And for a long time during "Do the Right Thing," Lee treats it like a backdrop for a Saroyanesque slice of life. But things are happening under the surface. Tensions are building. Old hurts are being remembered. And finally the movie explodes in racial violence.
The exact nature of that violence has been described in many of the articles about the film - including two I wrote after the movie's tumultuous premiere at the Cannes Film Festival - but in this review I think I will not outline the actual events. At Cannes, I walked into the movie cold, and its ending had a shattering effect precisely because I was not expecting it. There will be time, in the extended discussions this movie will inspire, to discuss in detail who does what and why. But for now I would like you to have the experience for yourself, and think about it for yourself. Since Lee does not tell you what to think about it, and deliberately provides surprising twists for some of the characters, this movie is more open-ended than most. It requires you to decide what you think about it.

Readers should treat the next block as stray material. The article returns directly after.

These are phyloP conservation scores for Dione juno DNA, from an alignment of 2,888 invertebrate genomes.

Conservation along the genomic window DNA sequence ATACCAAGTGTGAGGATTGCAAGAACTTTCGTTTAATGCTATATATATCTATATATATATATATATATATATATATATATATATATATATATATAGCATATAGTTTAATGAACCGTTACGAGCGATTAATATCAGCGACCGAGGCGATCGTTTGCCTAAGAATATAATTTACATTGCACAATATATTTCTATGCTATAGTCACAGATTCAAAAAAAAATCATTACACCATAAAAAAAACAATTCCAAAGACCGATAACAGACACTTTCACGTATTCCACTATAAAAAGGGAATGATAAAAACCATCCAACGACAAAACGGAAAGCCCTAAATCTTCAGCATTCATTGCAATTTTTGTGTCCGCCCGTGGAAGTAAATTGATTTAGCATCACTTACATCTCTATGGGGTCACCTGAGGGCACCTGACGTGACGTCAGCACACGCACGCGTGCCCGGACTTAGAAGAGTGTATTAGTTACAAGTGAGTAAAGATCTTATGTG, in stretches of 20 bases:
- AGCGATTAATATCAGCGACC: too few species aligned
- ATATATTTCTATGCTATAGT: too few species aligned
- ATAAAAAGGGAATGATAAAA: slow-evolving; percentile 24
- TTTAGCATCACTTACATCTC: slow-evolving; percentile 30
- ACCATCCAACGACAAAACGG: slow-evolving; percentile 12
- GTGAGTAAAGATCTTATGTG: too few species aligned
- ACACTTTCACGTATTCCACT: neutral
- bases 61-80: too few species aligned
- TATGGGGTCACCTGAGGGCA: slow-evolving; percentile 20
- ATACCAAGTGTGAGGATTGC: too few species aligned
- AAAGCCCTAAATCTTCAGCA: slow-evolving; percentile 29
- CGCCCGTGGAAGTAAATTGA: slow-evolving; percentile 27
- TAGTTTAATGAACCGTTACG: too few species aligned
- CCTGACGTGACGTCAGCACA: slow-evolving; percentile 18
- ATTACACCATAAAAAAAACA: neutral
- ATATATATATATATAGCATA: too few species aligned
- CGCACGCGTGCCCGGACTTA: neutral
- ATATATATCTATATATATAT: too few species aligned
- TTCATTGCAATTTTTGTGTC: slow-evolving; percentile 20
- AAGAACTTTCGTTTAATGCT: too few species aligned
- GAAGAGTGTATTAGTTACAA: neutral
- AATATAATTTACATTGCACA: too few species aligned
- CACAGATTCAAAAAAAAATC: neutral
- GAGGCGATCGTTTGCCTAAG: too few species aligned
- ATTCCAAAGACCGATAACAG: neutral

"Do the Right Thing" is not filled with brotherly love, but it is not filled with hate, either. It comes out of a weary, urban cynicism that has settled down around us in recent years. The good feelings and many of the hopes of the 1960s have evaporated, and today it no longer would be accurate to make a movie about how the races in American are all going to love one another. I wish we could see such love, but instead we have deepening class divisions in which the middle classes of all races flee from what's happening in the inner city, while a series of national administrations provides no hope for the poor. "Do the Right Thing" tells an honest, unsentimental story about those who are left behind.